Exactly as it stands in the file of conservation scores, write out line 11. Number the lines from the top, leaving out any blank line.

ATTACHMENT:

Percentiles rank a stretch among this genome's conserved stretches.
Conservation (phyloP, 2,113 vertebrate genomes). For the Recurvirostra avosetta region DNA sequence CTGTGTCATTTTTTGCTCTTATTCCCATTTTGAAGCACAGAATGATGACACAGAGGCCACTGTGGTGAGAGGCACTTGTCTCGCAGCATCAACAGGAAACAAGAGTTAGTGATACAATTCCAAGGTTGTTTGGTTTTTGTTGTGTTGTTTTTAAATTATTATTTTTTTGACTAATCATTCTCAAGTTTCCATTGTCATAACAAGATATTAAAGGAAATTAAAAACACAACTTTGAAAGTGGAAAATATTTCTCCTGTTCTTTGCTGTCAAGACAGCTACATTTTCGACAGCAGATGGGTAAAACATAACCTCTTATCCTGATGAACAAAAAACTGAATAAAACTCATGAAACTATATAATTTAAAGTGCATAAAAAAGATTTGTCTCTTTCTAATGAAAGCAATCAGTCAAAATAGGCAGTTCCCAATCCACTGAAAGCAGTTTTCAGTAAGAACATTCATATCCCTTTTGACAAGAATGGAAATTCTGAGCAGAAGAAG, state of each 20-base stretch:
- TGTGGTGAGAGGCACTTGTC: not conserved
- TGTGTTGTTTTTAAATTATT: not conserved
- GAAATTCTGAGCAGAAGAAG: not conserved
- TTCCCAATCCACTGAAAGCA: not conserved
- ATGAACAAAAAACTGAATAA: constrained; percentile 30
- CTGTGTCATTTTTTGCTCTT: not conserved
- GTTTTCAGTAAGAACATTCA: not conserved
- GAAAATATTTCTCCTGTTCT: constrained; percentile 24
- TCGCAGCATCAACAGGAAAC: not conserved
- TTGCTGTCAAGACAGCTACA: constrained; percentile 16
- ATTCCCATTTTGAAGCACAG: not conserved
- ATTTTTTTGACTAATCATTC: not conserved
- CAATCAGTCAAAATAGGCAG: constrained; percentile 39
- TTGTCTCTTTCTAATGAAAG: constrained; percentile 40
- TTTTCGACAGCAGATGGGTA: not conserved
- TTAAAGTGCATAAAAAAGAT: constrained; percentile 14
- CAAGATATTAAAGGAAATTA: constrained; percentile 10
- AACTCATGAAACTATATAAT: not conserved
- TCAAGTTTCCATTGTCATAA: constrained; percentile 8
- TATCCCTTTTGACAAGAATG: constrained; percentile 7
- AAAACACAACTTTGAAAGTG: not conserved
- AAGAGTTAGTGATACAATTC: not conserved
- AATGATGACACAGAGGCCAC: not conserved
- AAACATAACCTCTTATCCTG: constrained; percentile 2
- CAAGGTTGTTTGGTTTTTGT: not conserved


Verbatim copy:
- TCGCAGCATCAACAGGAAAC: not conserved